Women in Ethiopia live under constant fear of violence, illness, hunger and poverty, and now they are facing a new threat – human trafficking, says women’s rights campaigner Bogaletch Gebre.
Although a state-led industrial drive has transformed Ethiopia into one of Africa’s fastest-growing economies, a third of its 99million citizens still survive on less than $1.90 a day – the World Bank’s measure of extreme poverty.
Girls are often regarded as a financial burden on their families in the Horn of Africa country long blighted by cycles of disease, drought, hunger and conflict, and are expected to drop out of school to get married or find employment.
“When a child is born a girl in Ethiopia, she is born into servitude. She is there to serve the family,” Gebre said, as she recalled growing up in the 1960s in Kembatta, southern Ethiopia. “It’s a tragedy.”
In the past decade, human traffickers have increasingly lured girls away from their schools and homes in poor, rural areas with the promise of jobs and other opportunities in cities like the capital Addis Ababa, Gebre said.
But many ended up being exploited as maids and sex workers.
Because prostitution is taboo in Ethiopia, especially in the rural areas where most of the trafficked girls come from, many find themselves ostracised if they return.
“An abducted girl can never return home. She is considered damaged goods,” Gebre told the Thomson Reuters Foundation in the office of the charity she founded in 1997 – Kembatti Mentti Gezzimma, which translates as Kembatta Women Standing Together.
The US State Department’s Trafficking in Persons report found that girls as young as eight were working in brothels around Addis Ababa’s central market.
The report also catalogued the abuses Ethiopian women faced working as maids in the Middle East, including physical and sexual assault, the confiscation of their passports, withholding their salaries and confinement at work.
Since 2013, Ethiopia has banned its citizens from going to the Gulf to work as domestic workers, and last year enacted an anti-trafficking law that introduces stiffer penalties for traffickers and greater victim protection.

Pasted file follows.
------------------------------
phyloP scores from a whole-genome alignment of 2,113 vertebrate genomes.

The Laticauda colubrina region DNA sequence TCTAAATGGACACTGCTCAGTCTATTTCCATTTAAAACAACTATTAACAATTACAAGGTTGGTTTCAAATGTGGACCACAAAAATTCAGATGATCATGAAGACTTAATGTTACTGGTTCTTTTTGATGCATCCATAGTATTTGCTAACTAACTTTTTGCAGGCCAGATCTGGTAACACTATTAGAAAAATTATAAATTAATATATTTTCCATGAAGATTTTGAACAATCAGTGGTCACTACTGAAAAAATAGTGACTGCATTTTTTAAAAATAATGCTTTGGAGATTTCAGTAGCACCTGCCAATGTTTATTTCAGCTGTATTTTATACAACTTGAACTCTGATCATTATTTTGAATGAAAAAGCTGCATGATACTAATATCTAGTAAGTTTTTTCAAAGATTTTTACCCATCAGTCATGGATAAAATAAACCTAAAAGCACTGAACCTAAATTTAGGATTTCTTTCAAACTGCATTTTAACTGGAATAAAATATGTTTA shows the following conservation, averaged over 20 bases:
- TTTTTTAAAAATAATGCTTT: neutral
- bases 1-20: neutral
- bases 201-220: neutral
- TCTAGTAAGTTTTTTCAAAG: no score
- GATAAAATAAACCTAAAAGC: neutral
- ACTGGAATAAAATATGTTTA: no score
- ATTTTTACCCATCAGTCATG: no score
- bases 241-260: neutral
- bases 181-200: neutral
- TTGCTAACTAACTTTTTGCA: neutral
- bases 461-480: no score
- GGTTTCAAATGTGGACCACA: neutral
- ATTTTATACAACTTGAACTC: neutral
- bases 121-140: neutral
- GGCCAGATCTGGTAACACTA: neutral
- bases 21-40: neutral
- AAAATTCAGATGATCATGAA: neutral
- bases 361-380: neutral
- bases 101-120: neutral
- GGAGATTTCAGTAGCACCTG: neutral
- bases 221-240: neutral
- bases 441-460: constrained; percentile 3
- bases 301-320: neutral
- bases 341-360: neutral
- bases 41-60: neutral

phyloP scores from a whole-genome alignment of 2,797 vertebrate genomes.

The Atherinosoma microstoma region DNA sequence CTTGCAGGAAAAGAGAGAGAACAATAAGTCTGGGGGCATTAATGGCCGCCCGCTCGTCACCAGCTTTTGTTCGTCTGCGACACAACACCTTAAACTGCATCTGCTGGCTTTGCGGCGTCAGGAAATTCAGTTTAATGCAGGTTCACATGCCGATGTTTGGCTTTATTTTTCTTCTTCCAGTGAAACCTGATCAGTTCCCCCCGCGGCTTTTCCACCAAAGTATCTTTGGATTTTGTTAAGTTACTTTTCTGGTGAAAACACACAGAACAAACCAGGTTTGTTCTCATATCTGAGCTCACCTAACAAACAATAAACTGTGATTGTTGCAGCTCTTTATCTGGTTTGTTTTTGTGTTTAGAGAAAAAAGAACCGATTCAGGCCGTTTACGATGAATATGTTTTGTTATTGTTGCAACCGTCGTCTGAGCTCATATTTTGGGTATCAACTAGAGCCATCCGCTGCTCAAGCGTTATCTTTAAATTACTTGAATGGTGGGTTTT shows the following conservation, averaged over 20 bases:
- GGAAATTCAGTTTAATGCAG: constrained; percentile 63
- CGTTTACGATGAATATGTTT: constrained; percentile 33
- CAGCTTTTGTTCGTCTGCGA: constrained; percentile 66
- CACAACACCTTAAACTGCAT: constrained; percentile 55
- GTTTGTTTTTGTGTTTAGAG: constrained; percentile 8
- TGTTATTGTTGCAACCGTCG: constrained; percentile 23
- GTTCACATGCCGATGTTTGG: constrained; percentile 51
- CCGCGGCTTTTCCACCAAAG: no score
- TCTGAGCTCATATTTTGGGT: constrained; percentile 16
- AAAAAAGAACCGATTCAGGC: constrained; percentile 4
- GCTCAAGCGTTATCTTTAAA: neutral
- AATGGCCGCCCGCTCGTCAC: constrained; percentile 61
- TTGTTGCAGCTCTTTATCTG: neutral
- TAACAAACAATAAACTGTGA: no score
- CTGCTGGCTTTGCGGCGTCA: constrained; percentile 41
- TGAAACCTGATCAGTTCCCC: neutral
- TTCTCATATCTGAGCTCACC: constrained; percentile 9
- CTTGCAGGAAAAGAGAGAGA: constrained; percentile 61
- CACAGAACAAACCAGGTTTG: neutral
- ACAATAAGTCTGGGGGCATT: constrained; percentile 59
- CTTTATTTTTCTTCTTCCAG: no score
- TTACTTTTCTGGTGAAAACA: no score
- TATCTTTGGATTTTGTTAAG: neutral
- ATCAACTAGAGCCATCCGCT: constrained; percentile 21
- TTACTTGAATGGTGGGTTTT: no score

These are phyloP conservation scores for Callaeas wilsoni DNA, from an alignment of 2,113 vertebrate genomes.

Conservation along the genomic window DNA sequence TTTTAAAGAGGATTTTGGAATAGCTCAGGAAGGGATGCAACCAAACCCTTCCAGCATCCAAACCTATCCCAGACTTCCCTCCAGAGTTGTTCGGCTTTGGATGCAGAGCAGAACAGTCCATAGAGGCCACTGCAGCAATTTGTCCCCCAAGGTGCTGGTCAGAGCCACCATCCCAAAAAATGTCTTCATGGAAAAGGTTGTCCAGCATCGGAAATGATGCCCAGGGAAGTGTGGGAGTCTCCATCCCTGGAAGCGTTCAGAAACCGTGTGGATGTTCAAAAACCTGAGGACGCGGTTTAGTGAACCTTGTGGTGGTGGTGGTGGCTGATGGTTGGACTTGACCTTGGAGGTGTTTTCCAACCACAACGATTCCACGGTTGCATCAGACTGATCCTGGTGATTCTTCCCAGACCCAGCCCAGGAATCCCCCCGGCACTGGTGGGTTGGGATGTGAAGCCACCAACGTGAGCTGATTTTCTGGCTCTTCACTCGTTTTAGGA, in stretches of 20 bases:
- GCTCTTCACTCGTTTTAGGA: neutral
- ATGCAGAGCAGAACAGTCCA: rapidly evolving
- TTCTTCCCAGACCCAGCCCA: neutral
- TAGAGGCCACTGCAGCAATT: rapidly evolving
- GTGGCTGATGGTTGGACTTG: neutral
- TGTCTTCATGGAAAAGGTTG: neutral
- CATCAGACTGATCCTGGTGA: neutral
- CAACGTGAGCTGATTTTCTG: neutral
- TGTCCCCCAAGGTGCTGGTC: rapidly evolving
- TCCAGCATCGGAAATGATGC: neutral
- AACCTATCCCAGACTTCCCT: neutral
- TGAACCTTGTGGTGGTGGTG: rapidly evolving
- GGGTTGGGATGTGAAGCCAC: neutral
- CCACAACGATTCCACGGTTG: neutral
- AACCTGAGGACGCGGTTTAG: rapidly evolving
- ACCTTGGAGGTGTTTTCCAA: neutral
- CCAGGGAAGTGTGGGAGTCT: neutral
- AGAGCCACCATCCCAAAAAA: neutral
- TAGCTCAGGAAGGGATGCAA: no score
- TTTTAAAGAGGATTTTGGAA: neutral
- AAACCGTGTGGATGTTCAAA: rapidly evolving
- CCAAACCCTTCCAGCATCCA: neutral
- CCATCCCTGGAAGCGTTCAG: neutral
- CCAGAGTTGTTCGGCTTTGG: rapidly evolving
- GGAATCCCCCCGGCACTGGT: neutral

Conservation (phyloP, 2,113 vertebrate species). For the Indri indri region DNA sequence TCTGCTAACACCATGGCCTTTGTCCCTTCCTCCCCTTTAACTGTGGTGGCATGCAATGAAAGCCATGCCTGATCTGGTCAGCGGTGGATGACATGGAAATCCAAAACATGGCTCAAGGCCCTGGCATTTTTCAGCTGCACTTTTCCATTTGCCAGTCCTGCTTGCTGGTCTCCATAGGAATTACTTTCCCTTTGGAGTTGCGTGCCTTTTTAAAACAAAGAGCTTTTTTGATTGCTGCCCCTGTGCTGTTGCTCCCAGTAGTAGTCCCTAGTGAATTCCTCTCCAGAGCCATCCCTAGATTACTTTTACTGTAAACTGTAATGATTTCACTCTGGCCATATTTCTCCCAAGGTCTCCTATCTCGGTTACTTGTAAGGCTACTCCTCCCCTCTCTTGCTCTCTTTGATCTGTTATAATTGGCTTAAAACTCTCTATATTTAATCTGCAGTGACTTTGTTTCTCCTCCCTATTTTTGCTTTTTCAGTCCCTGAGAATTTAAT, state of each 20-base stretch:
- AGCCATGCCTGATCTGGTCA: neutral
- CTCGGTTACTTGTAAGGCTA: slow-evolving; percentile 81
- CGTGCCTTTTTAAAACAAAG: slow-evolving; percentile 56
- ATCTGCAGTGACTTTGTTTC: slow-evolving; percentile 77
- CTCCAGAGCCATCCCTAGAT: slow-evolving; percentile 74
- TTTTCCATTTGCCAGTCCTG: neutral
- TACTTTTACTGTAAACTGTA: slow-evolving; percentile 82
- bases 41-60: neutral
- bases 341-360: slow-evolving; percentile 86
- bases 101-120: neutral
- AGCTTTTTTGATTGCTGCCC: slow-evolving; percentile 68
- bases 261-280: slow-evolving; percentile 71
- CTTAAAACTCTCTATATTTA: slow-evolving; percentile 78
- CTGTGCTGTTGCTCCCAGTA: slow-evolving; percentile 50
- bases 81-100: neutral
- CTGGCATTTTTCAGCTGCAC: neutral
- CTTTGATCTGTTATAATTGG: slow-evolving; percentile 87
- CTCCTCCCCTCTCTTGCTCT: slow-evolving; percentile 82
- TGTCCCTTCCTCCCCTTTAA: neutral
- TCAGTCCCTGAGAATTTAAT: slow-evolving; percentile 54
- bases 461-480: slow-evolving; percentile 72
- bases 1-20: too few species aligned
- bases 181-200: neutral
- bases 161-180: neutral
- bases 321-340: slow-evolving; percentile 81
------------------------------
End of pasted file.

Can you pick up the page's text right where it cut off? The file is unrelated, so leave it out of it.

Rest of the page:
But more than 400000 Ethiopians are still estimated to be trapped in slavery, according to the 2016 Global Slavery Index by human rights group Walk Free Foundation. Despite the scale of the problem, Gebre said there was reason for optimism, pointing to advances in women’s rights.
“Ethiopian women are waging a silent revolution,” said Gebre.
“For the first time, women are learning that they are equal to men. That is a big change.”
For example, bridal abduction – the practice of kidnapping girls by men for marriage – is disappearing.
“A man who abducts a woman and forces her to marry him will be ostracised from his community,” said Gebre.
There’s also been progress on a cause close to Gebre’s heart – ending female genital mutilation, which is widely seen as a prerequisite for marriage in Ethiopia.
Although the overall prevalence of female genital mutilation in Ethiopia remains high at 74percent, the number of girls subjected to the practice has fallen dramatically with only 24percent of under-15s having been cut, according to the UN children’s agency. This is about half of those subjected to the practice in 2000.
Gebre set up her charity to save girls from the ancient custom that killed her sister and nearly took her life too. The practice, which involves the partial or total removal of the external genitalia and frequently ends in injury if not death, has almost been eradicated from Gebre’s home region.
Gebre’s own story is itself a source of hope. From a village where girls received little education, she won a scholarship to study microbiology and physiology in Israel before securing a Fulbright scholarship for a master’s degree in parasitology at the University of Massachusetts. She completed a PhD in epidemiology at UCLA in California, before returning to Ethiopia. – Thomson Reuters Foundation